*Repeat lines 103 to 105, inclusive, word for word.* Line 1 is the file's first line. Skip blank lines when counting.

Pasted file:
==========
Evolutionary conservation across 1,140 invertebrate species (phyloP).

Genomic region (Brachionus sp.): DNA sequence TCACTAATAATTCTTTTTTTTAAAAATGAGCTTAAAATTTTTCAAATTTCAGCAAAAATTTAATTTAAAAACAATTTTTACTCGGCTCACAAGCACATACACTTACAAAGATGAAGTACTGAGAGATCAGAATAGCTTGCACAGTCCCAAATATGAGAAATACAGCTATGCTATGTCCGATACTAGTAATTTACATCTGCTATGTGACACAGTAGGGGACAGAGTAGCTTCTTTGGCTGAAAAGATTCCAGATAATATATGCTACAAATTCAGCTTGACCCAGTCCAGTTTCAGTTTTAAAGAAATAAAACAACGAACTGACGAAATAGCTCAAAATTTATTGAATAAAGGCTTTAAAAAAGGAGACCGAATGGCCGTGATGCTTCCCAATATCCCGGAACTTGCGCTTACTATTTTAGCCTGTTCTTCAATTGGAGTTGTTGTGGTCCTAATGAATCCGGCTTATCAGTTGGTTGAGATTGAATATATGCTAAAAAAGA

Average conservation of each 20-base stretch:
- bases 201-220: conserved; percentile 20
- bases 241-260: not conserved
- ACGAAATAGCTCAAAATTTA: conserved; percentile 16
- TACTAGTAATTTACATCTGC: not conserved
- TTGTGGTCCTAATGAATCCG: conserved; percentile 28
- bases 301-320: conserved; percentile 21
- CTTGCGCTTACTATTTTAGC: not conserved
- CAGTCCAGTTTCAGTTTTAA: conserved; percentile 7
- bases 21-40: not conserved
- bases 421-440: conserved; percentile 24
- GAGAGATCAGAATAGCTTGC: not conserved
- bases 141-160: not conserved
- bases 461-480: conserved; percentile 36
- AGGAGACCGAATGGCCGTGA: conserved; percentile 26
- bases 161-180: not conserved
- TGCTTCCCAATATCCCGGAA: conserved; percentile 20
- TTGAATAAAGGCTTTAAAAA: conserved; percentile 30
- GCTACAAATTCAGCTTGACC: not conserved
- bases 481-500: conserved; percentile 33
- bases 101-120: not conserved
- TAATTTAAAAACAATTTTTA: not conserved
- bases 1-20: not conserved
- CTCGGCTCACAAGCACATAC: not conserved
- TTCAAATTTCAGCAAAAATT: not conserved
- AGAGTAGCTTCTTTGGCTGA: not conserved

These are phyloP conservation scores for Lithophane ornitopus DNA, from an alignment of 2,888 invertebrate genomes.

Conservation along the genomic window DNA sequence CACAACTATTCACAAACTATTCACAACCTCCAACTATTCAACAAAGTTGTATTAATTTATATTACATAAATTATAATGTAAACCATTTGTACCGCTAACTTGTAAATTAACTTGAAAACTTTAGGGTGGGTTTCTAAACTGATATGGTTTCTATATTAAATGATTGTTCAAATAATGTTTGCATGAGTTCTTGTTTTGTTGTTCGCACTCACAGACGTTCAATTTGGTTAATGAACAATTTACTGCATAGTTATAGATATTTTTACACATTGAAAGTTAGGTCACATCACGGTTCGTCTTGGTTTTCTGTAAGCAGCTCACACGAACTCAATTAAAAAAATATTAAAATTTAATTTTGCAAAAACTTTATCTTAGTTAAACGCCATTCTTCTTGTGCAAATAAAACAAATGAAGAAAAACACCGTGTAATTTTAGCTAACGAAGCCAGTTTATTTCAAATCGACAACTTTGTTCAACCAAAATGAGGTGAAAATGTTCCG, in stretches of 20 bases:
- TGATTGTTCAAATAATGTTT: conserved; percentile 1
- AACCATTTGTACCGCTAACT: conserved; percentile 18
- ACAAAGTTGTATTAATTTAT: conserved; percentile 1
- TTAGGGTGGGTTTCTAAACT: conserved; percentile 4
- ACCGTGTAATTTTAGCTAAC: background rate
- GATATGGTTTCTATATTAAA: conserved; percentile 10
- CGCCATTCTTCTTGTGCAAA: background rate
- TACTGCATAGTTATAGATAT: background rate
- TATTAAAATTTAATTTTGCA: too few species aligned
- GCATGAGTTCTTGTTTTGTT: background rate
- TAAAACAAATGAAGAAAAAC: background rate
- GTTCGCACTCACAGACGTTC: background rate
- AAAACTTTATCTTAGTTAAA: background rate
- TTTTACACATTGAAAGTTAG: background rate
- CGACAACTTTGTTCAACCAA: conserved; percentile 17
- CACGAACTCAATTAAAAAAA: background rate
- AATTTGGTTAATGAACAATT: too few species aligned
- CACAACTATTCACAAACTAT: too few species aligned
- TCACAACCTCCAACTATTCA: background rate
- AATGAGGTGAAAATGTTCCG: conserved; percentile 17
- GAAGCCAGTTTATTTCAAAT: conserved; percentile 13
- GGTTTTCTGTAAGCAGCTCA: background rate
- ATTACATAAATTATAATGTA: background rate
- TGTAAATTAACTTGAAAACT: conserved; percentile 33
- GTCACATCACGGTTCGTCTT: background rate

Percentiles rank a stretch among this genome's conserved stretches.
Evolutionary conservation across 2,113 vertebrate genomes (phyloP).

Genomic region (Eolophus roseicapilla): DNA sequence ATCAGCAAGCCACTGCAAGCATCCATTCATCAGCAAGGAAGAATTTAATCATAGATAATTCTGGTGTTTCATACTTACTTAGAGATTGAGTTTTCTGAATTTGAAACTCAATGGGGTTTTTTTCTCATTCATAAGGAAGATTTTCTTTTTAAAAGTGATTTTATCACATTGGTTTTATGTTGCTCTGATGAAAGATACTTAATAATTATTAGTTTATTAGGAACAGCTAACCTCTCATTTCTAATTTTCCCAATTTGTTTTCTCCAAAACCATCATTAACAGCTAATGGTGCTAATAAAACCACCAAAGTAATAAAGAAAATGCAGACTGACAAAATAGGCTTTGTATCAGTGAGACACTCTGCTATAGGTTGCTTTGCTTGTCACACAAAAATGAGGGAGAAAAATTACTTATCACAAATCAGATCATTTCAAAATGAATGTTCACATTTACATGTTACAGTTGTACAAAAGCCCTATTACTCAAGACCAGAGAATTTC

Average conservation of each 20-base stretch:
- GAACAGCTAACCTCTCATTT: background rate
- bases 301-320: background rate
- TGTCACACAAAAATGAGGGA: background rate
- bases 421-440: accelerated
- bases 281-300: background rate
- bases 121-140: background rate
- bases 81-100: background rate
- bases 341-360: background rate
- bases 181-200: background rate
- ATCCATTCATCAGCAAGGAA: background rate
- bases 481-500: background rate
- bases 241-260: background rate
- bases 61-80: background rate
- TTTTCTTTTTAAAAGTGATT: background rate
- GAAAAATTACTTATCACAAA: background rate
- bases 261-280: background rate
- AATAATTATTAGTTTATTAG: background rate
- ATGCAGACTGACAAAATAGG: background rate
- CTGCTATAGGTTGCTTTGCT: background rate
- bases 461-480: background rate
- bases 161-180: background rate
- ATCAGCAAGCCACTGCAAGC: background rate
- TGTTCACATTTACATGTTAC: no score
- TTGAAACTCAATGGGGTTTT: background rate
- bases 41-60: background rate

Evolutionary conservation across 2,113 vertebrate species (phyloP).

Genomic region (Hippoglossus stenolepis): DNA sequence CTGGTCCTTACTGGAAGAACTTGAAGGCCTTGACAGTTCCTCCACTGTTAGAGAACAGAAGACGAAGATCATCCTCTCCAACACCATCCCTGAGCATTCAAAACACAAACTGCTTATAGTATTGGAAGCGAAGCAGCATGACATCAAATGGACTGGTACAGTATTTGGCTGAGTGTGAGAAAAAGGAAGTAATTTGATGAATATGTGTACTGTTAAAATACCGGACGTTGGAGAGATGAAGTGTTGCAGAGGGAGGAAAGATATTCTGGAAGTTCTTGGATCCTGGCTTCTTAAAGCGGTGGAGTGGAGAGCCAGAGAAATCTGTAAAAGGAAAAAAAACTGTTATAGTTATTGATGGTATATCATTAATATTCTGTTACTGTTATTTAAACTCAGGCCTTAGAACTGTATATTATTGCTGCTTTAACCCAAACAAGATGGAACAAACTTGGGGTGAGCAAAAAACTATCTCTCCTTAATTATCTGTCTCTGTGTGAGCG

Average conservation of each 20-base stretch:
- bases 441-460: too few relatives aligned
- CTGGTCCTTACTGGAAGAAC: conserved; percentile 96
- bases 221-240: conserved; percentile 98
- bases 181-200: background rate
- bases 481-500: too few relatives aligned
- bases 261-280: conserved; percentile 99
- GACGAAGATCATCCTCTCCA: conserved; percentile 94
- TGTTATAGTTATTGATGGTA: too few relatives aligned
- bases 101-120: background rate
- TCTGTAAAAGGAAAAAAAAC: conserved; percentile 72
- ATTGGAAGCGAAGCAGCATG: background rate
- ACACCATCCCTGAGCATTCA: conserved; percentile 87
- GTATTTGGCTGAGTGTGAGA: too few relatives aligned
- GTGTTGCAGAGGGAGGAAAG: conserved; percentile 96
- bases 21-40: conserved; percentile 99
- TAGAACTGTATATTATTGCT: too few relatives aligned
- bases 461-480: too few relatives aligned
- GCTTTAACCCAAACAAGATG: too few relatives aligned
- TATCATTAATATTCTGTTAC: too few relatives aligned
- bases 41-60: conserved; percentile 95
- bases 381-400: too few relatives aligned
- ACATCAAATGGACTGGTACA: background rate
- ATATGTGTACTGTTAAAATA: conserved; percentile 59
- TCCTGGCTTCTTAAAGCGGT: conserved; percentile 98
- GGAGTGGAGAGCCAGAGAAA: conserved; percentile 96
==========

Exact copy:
- TAGAACTGTATATTATTGCT: too few relatives aligned
- bases 461-480: too few relatives aligned
- GCTTTAACCCAAACAAGATG: too few relatives aligned